Parivrtta Prasarita Padottanasana or the Wide-Legged standing forward bend twisted pose is a stretching posture along with the twist of the upper body. This Asana improves digestion, relaxes the body and gives a sense of balance. In Sanskrit, Parivrtta means revolved or twisted, Prasarita means spread out, Pada means feet and Asana is a pose.
How to do Parivrtta Prasarita Padottanasana?
- Stand on the floor and place the hands on the hips.
- Spread your legs about 3 – 4 feet apart.
- Inhale and expand the chest and raise the neck.
- Exhale and slowly bend forward along the hips. Keep going forward till your hands touch the floor.
- Balance yourself on both the hands for a moment. Normally in this position the knees should not be bent to get maximum stretch of the hamstrings and calf muscles. But if you find it difficult, you may bend the knees a little to ease the position.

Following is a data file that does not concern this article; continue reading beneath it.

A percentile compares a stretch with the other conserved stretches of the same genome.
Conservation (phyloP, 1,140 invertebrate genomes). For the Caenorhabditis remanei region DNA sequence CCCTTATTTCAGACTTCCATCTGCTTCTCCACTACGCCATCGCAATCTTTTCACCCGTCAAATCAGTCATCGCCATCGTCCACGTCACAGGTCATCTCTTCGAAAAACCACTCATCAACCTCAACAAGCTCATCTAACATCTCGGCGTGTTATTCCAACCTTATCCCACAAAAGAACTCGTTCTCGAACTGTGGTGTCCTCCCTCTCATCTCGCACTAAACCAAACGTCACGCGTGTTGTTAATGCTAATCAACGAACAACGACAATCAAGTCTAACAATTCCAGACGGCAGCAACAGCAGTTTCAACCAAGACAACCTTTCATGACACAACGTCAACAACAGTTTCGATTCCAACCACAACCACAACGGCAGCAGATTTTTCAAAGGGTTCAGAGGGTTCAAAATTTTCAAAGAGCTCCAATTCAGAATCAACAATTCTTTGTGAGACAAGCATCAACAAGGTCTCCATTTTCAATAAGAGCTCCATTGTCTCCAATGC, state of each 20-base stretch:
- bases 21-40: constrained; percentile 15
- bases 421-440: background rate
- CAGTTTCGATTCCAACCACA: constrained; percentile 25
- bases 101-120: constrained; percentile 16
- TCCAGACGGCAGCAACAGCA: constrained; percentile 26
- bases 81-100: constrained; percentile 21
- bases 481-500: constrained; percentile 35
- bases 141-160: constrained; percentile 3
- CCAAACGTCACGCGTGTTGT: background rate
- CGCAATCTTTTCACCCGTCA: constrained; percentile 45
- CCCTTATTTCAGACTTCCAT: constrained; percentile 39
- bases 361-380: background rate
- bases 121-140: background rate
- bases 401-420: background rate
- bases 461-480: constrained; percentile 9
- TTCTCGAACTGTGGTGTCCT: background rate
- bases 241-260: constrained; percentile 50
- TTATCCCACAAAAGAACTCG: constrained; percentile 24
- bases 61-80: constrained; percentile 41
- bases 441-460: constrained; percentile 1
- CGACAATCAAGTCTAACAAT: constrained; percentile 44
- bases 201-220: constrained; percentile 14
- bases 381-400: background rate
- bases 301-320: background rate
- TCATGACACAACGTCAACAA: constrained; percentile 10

- Take your left hand and move it towards the ceiling, with palms straight and pointing upwards.
- Turn the head and gaze upwards, towards the right palm.
- Maintain this position for as long as you are comfortable.
- To release the pose, bring down the right hand to the floor and the slowly come up to the standing pose with hands on the hips. Bring the two legs together and rest.
- The pose can be repeated on the other side also, with the right hand facing upwards.
Benefits of Parivrtta Prasarita Padottanasana
- Parivrtta Prasarita Padottanasana stretches and strengthens the hamstrings, thighs and calf muscles.
- It strengthens the muscles of the upper body and shoulders.
- It improves digestion by toning the organs in the abdomen.
- It releases stress in the shoulders and neck muscles.
- It gives a good relaxation to the body and mind.
- It can relieve mild depression.
- This asana also gives a good sense of physical balance.
Contraindications for Parivrtta Prasarita Padottanasana
- This pose should be avoided by those who have any injury of the knees, hips, shoulders, neck, ribs and back muscles.
- Those who had any recent surgery of neck, shoulders, abdomen or legs should avoid this asana.